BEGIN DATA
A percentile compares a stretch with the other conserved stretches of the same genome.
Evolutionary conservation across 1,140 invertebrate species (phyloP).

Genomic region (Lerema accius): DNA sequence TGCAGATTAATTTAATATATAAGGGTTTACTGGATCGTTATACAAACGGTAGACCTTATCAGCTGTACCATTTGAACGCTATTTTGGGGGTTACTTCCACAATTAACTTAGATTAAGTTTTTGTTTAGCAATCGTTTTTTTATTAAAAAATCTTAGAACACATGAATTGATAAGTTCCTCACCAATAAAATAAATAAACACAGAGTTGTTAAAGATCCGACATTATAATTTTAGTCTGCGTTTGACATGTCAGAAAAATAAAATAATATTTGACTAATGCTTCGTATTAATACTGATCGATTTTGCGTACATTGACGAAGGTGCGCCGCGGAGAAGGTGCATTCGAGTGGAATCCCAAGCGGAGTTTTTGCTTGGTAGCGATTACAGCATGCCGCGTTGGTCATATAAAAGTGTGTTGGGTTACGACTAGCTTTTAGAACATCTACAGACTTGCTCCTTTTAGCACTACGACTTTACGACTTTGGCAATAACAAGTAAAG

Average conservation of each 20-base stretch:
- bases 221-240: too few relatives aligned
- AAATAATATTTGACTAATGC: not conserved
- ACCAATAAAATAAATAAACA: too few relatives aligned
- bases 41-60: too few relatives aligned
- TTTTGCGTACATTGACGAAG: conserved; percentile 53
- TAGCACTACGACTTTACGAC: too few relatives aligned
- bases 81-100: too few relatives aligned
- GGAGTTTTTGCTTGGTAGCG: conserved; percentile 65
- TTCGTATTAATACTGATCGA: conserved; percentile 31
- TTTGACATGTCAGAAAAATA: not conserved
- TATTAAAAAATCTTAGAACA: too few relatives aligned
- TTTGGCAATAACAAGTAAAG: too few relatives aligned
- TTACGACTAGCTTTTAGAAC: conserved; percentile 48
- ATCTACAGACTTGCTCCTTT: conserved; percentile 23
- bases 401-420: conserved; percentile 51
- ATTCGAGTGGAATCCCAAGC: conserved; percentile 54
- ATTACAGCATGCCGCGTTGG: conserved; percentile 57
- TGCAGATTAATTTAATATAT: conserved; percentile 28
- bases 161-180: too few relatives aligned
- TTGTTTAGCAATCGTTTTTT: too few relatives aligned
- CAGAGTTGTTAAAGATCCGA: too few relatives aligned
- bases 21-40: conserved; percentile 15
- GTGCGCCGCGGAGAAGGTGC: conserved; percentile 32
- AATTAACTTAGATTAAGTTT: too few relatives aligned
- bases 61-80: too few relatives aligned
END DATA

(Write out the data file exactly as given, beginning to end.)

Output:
A percentile compares a stretch with the other conserved stretches of the same genome.
Evolutionary conservation across 1,140 invertebrate species (phyloP).

Genomic region (Lerema accius): DNA sequence TGCAGATTAATTTAATATATAAGGGTTTACTGGATCGTTATACAAACGGTAGACCTTATCAGCTGTACCATTTGAACGCTATTTTGGGGGTTACTTCCACAATTAACTTAGATTAAGTTTTTGTTTAGCAATCGTTTTTTTATTAAAAAATCTTAGAACACATGAATTGATAAGTTCCTCACCAATAAAATAAATAAACACAGAGTTGTTAAAGATCCGACATTATAATTTTAGTCTGCGTTTGACATGTCAGAAAAATAAAATAATATTTGACTAATGCTTCGTATTAATACTGATCGATTTTGCGTACATTGACGAAGGTGCGCCGCGGAGAAGGTGCATTCGAGTGGAATCCCAAGCGGAGTTTTTGCTTGGTAGCGATTACAGCATGCCGCGTTGGTCATATAAAAGTGTGTTGGGTTACGACTAGCTTTTAGAACATCTACAGACTTGCTCCTTTTAGCACTACGACTTTACGACTTTGGCAATAACAAGTAAAG

Average conservation of each 20-base stretch:
- bases 221-240: too few relatives aligned
- AAATAATATTTGACTAATGC: not conserved
- ACCAATAAAATAAATAAACA: too few relatives aligned
- bases 41-60: too few relatives aligned
- TTTTGCGTACATTGACGAAG: conserved; percentile 53
- TAGCACTACGACTTTACGAC: too few relatives aligned
- bases 81-100: too few relatives aligned
- GGAGTTTTTGCTTGGTAGCG: conserved; percentile 65
- TTCGTATTAATACTGATCGA: conserved; percentile 31
- TTTGACATGTCAGAAAAATA: not conserved
- TATTAAAAAATCTTAGAACA: too few relatives aligned
- TTTGGCAATAACAAGTAAAG: too few relatives aligned
- TTACGACTAGCTTTTAGAAC: conserved; percentile 48
- ATCTACAGACTTGCTCCTTT: conserved; percentile 23
- bases 401-420: conserved; percentile 51
- ATTCGAGTGGAATCCCAAGC: conserved; percentile 54
- ATTACAGCATGCCGCGTTGG: conserved; percentile 57
- TGCAGATTAATTTAATATAT: conserved; percentile 28
- bases 161-180: too few relatives aligned
- TTGTTTAGCAATCGTTTTTT: too few relatives aligned
- CAGAGTTGTTAAAGATCCGA: too few relatives aligned
- bases 21-40: conserved; percentile 15
- GTGCGCCGCGGAGAAGGTGC: conserved; percentile 32
- AATTAACTTAGATTAAGTTT: too few relatives aligned
- bases 61-80: too few relatives aligned